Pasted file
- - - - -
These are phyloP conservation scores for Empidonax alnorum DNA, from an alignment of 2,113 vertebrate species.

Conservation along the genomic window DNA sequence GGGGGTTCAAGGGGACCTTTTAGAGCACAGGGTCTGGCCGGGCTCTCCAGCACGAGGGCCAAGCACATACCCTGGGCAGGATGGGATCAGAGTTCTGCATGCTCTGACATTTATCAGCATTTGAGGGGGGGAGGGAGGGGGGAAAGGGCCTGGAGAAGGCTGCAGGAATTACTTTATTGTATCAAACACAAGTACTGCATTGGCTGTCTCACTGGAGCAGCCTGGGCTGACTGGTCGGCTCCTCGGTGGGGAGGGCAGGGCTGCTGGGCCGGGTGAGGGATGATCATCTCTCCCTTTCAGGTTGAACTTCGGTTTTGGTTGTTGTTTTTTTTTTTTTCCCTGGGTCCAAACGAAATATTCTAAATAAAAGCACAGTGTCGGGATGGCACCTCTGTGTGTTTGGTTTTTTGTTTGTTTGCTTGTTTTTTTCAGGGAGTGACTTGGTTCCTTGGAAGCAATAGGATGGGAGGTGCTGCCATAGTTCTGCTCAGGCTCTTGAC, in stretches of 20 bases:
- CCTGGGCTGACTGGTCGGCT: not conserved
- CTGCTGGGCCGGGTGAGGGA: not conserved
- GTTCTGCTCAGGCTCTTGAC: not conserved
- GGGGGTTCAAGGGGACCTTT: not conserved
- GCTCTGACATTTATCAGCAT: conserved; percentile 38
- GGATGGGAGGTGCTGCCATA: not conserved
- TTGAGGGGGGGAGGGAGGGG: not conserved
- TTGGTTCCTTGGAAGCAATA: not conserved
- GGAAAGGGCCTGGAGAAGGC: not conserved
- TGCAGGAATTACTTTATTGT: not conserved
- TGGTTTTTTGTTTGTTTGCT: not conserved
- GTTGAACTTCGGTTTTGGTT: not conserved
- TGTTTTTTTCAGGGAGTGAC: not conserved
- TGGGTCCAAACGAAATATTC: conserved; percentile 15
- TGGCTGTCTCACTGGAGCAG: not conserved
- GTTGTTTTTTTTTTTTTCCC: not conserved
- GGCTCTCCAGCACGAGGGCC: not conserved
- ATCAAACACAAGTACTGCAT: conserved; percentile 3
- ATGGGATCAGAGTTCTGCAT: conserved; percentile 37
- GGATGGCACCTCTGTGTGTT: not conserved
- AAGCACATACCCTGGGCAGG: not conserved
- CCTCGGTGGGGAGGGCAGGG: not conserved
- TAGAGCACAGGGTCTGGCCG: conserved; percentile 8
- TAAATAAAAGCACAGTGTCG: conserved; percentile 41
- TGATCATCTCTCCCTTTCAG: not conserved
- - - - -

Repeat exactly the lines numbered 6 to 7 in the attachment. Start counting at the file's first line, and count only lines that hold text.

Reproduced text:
- GGGGGTTCAAGGGGACCTTT: not conserved
- GCTCTGACATTTATCAGCAT: conserved; percentile 38